Doctors Say No to Kids' Cold Medicine

Cough and cold season is here, and the American Academy of Pediatrics is doling out some advice that might surprise parents: Don't give kids cold medicine.

In addition, Baltimore's health commissioner is warning parents not to give children 5-years old and younger over-the-counter cough and cold medications designed for children.

Dr. David Levy, from the American Academy of Pediatrics, sat down with "Good Morning America Weekend Edition's" Kate Snow to talk about medicines to avoid, and why.

"We're talking about all children's cough and cold medicines," Levy said. "They're drugs that contain dextromethorpan and diphenhydramine. You would see them marked as 'dm' or 'dph.' The drugs typically include combinations of antihistamines, cough suppressants and decongestants."

Several studies show that these medicines are ineffective in children. They can potentially cause side effects that could lead to more serious symptoms.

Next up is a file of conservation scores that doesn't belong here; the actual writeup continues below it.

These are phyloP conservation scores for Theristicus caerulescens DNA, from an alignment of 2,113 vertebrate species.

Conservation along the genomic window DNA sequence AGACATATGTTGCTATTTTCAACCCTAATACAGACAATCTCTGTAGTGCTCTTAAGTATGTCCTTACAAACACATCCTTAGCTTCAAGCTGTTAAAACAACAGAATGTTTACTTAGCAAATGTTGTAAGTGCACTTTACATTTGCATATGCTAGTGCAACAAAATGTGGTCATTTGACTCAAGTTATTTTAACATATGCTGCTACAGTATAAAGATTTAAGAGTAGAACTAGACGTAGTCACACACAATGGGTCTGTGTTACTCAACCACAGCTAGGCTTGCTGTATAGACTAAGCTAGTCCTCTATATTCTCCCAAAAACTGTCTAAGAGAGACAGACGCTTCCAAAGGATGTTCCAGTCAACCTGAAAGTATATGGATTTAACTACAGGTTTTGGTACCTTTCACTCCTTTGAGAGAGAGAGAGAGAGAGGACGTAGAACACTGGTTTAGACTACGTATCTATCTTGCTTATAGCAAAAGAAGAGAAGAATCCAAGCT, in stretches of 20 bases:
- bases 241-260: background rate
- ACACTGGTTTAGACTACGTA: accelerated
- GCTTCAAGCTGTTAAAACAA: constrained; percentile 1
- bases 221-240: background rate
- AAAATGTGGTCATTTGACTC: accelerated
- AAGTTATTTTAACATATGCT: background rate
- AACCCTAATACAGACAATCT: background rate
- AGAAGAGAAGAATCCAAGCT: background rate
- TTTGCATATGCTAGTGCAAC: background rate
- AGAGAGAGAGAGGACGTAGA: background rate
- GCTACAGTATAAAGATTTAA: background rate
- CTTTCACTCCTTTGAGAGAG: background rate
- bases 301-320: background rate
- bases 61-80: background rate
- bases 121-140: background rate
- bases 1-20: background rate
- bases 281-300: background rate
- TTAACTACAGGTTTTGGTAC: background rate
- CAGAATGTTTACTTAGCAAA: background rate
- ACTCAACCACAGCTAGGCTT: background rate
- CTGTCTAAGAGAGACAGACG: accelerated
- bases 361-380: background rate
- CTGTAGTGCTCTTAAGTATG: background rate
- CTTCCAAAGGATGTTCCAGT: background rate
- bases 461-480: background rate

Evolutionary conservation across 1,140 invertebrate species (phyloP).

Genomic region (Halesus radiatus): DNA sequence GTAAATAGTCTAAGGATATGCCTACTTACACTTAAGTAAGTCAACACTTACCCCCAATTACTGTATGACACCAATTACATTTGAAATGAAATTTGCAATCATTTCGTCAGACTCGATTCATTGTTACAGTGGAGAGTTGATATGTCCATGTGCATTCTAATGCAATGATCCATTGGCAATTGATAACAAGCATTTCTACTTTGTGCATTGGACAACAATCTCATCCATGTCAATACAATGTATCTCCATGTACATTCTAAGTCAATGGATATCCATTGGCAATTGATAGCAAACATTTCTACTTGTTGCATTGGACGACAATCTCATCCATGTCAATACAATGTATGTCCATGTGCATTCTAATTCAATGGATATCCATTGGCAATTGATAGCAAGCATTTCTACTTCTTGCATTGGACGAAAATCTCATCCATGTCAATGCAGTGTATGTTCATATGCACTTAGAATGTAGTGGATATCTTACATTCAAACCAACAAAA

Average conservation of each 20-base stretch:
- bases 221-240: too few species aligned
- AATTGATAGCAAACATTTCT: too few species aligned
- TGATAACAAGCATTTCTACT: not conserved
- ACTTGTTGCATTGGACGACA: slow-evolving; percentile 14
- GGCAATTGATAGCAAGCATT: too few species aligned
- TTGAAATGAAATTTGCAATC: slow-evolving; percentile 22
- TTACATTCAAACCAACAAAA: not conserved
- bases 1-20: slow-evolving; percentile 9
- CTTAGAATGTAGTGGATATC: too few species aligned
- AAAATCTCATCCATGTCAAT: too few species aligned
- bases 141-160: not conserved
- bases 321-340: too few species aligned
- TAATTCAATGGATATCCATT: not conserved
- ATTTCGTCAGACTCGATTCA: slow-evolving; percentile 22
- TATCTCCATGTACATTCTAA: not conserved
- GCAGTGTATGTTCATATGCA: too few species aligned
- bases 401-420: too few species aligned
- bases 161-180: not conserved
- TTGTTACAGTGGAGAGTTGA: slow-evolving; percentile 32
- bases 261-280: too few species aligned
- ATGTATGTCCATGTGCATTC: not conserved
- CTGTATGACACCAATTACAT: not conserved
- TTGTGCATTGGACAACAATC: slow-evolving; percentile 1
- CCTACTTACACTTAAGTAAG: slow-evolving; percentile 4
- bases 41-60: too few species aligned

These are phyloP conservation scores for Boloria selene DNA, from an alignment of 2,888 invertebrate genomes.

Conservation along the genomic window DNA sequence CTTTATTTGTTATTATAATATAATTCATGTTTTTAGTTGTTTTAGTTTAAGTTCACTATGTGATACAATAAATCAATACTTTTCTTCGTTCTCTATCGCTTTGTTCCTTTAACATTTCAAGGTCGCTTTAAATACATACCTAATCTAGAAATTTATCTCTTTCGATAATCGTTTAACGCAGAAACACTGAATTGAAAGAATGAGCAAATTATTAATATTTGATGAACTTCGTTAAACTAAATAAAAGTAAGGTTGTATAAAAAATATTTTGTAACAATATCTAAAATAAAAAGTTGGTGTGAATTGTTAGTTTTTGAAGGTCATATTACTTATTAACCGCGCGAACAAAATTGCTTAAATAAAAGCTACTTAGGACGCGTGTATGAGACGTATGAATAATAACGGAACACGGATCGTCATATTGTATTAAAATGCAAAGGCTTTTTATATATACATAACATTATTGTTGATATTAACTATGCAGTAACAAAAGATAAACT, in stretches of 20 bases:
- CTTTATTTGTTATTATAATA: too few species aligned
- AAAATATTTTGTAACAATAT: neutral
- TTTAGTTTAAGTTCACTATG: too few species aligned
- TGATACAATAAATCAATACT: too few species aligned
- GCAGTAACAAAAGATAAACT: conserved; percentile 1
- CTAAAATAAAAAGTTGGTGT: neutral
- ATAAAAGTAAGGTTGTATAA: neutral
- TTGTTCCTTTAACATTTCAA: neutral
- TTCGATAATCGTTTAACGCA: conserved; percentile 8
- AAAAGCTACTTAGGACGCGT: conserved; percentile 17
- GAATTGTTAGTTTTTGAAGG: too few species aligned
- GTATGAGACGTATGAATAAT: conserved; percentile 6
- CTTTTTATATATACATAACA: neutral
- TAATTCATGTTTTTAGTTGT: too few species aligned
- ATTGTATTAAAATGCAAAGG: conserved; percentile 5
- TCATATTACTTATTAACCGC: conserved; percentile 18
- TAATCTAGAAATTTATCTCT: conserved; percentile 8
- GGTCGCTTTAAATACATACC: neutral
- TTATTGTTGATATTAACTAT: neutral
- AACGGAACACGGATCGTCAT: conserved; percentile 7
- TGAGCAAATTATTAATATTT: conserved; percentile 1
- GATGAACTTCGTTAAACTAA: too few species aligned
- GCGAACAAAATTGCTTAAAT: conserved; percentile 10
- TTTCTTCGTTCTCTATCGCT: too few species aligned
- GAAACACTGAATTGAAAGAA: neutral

Levy said parents shouldn't avoid medication at all costs. Acetaminophen or ibuprofen can be used to help a child with a fever. But children can recover from a cold without medicine as a crutch.

"Fluids are really important," Levy said. "You'll also want to moisturize the air through a vaporizer or hydrator. Also, you can use salt water nose drops. They're in drug stores. And for little kids who can't blow their nose by themselves, you can use a rubber nose bulb. And finally -- there have been plenty of studies to back this up -- you want to try some chicken soup. It actually works. Finally, you really should consult your pediatrician."

Preventing illness is key. Levy advises that children under 5-years old get flu vaccines. Keeping hands clean is also critical. And if children are sick, keep them at home so they don't spread a virus to kids in school.

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